So it’s nice to have Apple report completely positive financials again, with all of Apple’s tech gear showing sales increases. But before I get to the totals, I want to mention a result that surprised me: The iPad, where sales grew for the first time in over four years.
According to Apple, iPad sales reached 11.4 million for the June quarter, up 15% from 10 million last year, and 8.9 million during the March quarter. It’s very much the result of introducing three new models, a mainstream 9.7-inch iPad, plus the two iPad Pros. Analyst estimates weren’t even close.
These results clearly indicate that, by investing in the platform, and adding significant multitasking and file management capabilities to iOS 11, customers will come.
I’ll get back to the iPad in a moment.
Overall sales beat Wall Street expectations, with $45.4 billion in revenue, compared to $42.4 billion last year. iPhone sales increased from 40.4 million in the year-ago quarter to 41 million. So despite the constant speculation about an iPhone 8, it’s clear people are still interested in the iPhone 7.
You’ll want to put these numbers in perspective, because no other mobile handset company does what Apple does with a single product line. According to a USA Today report on Apple’s financials:
For its chief rival [Samsung], a “really good quarter,” is when it sells 10 million of its Galaxy phones,” notes Gene Munster an investor and analyst with Minneapolis-based Loup Ventures.
Although one analyst estimate indicated that Mac sales may have declined in the last quarter, they were actually up slightly, to 4.3 million. It helped that Apple refreshed the lineup in June, during the Worldwide Developers Conference. But most of the quarter may have been about expectations of product refreshes, which may have slowed sales somewhat until the new products actually shipped.
Mac sales may actually show more growth in the current quarter, where back-to-school sales will undoubtedly help. According to Apple, sales this season are off to a great start.
Apple’s huge cash hoard increased to $261.5 billion, and 94% of that number is held overseas. That has to be a sticking point with the U.S. Department of the Treasury, but Apple is just one company with huge cash reserves located outside the borders of this country. But I’ll avoid speculation about possible repatriation proposals for another time.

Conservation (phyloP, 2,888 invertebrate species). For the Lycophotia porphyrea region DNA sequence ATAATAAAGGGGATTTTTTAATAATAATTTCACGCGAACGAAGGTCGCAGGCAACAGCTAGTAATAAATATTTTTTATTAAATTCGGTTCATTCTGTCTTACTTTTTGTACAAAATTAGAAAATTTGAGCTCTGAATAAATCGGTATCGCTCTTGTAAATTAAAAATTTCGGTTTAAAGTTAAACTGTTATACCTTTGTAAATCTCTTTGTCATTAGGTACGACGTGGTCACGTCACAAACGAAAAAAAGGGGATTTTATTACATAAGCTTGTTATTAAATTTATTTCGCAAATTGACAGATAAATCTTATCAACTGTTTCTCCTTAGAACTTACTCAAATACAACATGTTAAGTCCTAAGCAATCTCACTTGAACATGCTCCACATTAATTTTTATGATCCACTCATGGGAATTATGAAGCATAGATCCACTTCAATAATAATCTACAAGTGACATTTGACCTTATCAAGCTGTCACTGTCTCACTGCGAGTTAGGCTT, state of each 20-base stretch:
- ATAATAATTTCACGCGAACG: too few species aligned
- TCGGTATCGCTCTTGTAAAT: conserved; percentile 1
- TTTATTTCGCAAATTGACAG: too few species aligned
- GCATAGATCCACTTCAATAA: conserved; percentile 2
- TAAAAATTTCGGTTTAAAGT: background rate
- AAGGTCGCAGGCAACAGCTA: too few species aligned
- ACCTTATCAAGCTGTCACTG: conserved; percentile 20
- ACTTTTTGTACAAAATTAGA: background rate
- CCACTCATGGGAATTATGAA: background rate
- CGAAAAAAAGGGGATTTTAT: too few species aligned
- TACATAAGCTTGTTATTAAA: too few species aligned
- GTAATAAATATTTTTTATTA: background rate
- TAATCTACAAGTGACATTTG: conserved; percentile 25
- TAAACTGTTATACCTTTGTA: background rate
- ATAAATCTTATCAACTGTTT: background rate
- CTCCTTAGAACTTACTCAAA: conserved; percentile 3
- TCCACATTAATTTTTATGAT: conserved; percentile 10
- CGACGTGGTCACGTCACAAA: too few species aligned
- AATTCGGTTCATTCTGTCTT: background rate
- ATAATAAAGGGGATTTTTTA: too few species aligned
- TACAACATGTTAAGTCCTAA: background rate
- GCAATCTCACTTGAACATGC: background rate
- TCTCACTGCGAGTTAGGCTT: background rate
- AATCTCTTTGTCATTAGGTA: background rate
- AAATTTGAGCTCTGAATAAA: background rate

For the current quarter, Apple is predicting revenue between $49 billion and $52 billion.
During the quarterly call with financial analysts, there was plenty of news to consider.
So educational sales of the iPad were up 30%, despite the competition from those cheap Chromebooks. According to the NPD Group, Apple has a 55% share of the tablet market in the U.S., and eight of the top 10 models are iPads. Believe it or not, Walmart is evidently using iPads for employee training, and such businesses as Bank of America have deployed the 10.5-inch iPad Pro.
Nothing was said as to how many iPads are replacing older models. If sales continue to rise, maybe it is also the result of a four-year or five-year replacement cycle.
Once again, services were the shining star in Apple sales, with revenue up 22% to $7.26 billion. A major factor was the App Store, as Apple reports that it outsells Google Play by two times. Consider, also, that Android’s market share is several times that of iOS, so this remains an especially important development.
Just as important is the size of that division. It’s the equivalent of a Fortune 100 company, and sales for the last four quarters totaled $27.804 billion. Remember that number also includes revenue generated by iTunes, iCloud, Apple Pay, Apple Music and AppleCare.
It’s also just ahead of Facebook, the entire company, which reported annual revenue of $27.64 billion for the same period. When you look at that number, you only begin to envision just how large Apple really is.
But what about President Trump’s claims that Apple is going to open three big and beautiful factories? Where does that stand?
The closest we got to a hint about what might be coming, during the conference call, was the statement by CEO Tim Cook about an announcement about new possibilities for employment “later in the year.” Does that signify a new plant, or an expansion of production for the Mac Pro at the same plant that’s building them now? Or is it possible that the iMac Pro will also be built there? That combination will surely mean a decent number of additional employment opportunities.
Or is it something else?
It’s not the proposed Foxconn plant, announced last week, which is supposed to be built in Wisconsin. That facility, if construction plans really go forward, won’t open until 2020. So what’s happening this year?
Bear in mind that Apple doesn’t actually own its own factories in the U.S. It contracts with other companies to build gear. So, in addition to the Mac Pro, A-series processors are fabricated in this country, and don’t forget Corning’s Gorilla Glass.
But even if Apple were to assemble gear at three big and beautiful plants, they may well be built by one of Apple’s manufacturing partners. As a practical matter, it may not matter, so long as more Apple gear is assembled in the U.S.A.
And, with all the good news, Wall Street took notice. In after hours trading, AAPL stock soared more than 6.1%, and the market cap exceeded $800 billion.
But that won’t stop the critics from claiming, yet again, that Apple must suffer real soon now because of all the alleged problems rolling out the so-far announced product, the iPhone 8. Or whatever it’ll be called.
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